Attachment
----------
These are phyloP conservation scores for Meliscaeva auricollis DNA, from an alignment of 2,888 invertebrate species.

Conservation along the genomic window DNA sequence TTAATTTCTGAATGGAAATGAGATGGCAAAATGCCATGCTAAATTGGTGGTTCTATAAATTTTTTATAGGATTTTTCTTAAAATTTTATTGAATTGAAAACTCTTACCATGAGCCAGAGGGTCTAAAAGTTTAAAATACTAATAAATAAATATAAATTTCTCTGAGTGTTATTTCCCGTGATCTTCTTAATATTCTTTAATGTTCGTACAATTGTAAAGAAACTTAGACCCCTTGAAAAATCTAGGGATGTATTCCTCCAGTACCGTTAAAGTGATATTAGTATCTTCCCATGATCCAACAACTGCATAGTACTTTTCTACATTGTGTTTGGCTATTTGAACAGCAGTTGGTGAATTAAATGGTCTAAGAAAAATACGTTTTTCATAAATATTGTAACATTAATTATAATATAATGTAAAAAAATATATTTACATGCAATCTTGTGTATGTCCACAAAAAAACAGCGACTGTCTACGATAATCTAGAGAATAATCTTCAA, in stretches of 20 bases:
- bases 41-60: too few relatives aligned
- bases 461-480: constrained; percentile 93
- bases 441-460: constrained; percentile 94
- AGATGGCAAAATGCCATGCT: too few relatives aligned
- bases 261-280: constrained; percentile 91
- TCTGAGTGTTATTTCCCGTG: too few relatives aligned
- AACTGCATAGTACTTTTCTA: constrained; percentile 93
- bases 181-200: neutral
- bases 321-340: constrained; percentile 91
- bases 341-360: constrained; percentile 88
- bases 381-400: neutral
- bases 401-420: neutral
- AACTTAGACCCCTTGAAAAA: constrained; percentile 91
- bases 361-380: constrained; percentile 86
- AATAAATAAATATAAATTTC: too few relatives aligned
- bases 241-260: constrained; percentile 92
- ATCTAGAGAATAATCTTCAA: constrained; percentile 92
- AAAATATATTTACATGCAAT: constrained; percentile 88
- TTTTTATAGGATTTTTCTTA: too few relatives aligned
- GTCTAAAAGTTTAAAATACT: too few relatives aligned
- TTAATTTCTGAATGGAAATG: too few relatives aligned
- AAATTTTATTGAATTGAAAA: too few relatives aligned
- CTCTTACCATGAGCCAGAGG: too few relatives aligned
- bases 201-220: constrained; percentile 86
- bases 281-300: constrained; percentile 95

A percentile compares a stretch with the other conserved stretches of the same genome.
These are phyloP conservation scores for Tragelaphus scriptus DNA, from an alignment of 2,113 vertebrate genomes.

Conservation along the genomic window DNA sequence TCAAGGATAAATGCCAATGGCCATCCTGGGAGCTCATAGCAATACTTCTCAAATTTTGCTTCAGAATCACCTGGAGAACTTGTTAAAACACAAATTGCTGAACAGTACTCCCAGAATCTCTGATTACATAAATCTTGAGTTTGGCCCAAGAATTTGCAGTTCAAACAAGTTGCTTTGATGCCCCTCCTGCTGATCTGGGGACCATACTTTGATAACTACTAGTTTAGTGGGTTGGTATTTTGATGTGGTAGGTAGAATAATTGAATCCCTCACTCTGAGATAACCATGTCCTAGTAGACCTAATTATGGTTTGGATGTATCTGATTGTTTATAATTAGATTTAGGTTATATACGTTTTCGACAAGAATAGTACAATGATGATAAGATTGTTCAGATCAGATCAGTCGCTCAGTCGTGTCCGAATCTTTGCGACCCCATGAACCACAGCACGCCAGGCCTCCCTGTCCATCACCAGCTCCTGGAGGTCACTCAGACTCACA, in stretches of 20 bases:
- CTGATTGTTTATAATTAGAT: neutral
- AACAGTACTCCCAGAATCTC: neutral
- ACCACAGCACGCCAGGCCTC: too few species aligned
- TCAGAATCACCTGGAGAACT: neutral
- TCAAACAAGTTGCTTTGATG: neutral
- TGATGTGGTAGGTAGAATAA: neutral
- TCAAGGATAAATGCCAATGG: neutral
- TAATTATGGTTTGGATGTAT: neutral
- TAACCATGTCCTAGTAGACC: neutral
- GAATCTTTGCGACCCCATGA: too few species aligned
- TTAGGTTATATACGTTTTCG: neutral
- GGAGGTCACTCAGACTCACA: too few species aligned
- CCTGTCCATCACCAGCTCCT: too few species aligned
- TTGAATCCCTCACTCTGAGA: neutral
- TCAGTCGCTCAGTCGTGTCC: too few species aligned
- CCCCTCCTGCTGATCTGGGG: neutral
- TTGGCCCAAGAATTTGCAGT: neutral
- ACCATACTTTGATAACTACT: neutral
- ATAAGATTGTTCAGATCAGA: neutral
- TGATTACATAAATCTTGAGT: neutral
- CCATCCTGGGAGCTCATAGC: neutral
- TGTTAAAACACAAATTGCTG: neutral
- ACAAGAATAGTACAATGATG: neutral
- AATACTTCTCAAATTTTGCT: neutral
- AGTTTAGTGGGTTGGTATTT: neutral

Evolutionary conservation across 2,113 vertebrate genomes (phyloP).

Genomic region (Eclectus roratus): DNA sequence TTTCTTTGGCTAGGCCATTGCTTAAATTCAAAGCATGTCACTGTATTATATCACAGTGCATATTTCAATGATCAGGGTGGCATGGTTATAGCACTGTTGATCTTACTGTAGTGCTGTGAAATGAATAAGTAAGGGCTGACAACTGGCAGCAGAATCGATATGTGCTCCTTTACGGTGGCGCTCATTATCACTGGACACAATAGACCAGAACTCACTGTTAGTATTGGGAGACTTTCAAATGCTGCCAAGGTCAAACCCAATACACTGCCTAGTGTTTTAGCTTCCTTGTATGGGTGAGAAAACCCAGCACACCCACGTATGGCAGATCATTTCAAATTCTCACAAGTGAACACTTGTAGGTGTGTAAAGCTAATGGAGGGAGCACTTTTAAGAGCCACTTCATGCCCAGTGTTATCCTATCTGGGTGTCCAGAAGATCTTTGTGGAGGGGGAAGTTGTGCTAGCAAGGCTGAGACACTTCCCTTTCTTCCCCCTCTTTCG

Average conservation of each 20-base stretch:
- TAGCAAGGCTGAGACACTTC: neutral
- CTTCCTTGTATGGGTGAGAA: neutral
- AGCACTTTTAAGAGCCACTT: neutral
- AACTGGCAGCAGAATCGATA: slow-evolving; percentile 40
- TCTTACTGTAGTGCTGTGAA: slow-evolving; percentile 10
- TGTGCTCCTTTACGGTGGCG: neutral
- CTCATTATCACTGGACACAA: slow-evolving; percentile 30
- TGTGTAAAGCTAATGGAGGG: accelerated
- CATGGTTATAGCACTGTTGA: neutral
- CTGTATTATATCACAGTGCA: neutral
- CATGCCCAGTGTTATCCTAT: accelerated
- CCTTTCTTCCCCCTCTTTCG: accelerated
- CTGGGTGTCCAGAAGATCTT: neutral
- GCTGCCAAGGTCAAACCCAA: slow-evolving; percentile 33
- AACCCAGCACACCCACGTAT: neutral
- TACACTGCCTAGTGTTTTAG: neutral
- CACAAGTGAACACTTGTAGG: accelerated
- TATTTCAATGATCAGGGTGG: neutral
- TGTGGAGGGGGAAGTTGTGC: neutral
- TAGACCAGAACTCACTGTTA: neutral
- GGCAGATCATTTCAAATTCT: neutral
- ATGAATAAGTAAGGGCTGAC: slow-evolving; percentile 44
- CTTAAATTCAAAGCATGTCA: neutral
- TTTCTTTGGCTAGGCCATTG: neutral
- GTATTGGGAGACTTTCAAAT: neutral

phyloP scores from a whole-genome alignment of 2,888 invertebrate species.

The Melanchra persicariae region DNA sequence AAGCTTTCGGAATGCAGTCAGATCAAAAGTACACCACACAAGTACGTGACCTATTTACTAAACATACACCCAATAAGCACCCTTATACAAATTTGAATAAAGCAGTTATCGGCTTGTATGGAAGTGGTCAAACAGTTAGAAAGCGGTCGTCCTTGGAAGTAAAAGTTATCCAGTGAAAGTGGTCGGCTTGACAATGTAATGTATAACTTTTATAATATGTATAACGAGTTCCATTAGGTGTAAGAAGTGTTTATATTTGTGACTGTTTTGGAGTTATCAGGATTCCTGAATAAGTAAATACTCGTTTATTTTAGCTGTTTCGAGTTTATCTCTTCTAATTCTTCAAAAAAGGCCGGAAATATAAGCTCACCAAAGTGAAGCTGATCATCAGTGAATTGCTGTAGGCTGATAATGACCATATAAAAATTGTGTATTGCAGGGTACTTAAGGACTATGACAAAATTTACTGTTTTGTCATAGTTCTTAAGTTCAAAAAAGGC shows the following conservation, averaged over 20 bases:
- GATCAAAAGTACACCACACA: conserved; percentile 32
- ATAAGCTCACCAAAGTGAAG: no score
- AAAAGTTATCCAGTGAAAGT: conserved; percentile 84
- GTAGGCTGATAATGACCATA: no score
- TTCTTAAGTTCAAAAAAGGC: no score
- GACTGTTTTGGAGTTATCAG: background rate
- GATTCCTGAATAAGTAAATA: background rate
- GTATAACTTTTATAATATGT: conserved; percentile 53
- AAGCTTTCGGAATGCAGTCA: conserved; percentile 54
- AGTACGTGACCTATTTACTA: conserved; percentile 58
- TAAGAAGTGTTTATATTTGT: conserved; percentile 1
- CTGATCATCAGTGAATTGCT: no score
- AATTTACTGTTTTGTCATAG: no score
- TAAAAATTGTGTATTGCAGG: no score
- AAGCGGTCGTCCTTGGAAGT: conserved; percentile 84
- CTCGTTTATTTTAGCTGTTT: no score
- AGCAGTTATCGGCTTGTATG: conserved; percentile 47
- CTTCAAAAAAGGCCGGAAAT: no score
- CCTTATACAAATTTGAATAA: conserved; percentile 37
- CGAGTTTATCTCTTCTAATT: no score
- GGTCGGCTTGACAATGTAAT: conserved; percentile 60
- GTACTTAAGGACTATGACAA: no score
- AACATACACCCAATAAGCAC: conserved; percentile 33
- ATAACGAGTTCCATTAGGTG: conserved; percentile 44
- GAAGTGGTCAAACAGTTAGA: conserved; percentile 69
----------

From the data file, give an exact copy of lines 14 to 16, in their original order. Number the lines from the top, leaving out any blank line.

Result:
- bases 401-420: neutral
- AACTTAGACCCCTTGAAAAA: constrained; percentile 91
- bases 361-380: constrained; percentile 86